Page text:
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Tuesday, 18 August 2015

45RPM: #2 - Hong Kong Garden - Siouxsie and the Banshees

Released on this day in 1978 a truly classic single and the debut from Siouxsie and the Banshees

Formed in 1976 and two days later they made their live debut as part of the bill for the Punk Festival at 100 Club in London on the 20th September. Siouxsie and Severin were joined on stage by Marco Pironi on guitar and John Ritchie (aka Sid Vicious) on drums. They had intended to break up following the gig but were invited to play again so they sought to put together a proper band and after a few months touring the band was Siouxsie on vocals, Severin on bass, Kenny Morris on drums and John McKay on guitar.

The song was named after the Hong Kong Garden Chinese take-away in Chislehurst High Street. Siouxsie was quoted as explaining the lyrics with reference to the racist activities of skinheads visiting the take-away:

"I'll never forget, there was a Chinese restaurant in Chislehurst called the 'Hong Kong Garden'. Me and my friend were really upset that we used to go there and like, occasionally when the skinheads would turn up it would really turn really ugly. These gits would just go in en masse and just terrorise these Chinese people who were working there. We'd try and say 'Leave them alone', you know. It was a kind of tribute."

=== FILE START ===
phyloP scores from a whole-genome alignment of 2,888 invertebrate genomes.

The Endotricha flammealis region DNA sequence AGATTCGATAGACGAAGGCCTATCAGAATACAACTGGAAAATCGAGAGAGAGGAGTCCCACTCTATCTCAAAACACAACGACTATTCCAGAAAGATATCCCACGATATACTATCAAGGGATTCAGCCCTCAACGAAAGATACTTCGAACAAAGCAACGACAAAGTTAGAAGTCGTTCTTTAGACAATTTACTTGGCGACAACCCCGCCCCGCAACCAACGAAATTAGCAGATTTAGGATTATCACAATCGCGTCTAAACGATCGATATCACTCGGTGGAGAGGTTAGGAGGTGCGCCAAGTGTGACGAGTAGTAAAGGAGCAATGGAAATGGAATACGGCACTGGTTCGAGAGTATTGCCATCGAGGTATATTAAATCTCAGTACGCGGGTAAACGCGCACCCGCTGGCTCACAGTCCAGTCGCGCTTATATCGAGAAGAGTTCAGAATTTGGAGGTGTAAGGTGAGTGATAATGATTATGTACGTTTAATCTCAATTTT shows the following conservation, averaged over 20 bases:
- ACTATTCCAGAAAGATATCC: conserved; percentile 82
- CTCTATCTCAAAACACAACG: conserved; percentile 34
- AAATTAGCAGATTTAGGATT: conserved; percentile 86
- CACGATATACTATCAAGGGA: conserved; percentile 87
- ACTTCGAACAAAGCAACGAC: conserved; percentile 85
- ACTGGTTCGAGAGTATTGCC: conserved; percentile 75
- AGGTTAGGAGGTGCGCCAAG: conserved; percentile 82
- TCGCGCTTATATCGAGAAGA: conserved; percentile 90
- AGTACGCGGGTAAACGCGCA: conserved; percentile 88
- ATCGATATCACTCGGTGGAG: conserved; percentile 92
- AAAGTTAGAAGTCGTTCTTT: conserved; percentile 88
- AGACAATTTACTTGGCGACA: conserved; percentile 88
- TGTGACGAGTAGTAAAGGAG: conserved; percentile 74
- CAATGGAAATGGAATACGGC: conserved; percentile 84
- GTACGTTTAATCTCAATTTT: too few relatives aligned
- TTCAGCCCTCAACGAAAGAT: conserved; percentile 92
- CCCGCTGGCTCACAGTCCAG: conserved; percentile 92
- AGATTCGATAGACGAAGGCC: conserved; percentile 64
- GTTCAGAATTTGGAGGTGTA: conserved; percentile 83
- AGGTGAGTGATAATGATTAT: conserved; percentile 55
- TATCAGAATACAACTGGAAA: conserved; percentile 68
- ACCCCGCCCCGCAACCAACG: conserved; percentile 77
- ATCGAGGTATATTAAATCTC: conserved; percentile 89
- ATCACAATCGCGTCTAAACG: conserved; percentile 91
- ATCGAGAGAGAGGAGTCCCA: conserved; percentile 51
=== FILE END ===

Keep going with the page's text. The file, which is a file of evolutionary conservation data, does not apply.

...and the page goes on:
Siouxsie put all her anger and frustration into the words:
    "I remember wishing that I could be like Emma Peel from The Avengers and kick all the skinheads' heads in, because they used to mercilessly torment these people for being foreigners. It made me feel so helpless, hopeless and ill."

Polydor Records
Produced by Nils Stevenson and Steve Lilywhite
Released 18th August 1978
UK Chart #7

Six months prior to the debut release by Siouxsie and the Banshees, Hong Kong Garden was recorded for a John Peel Session. You can find it and more by clicking here! The first eight tracks on the album Voices On The Air: The John Peel Sessions were recorded in 1977 and 1978 before the band had even been signed (they eventually signed with Polydor in June 1978).
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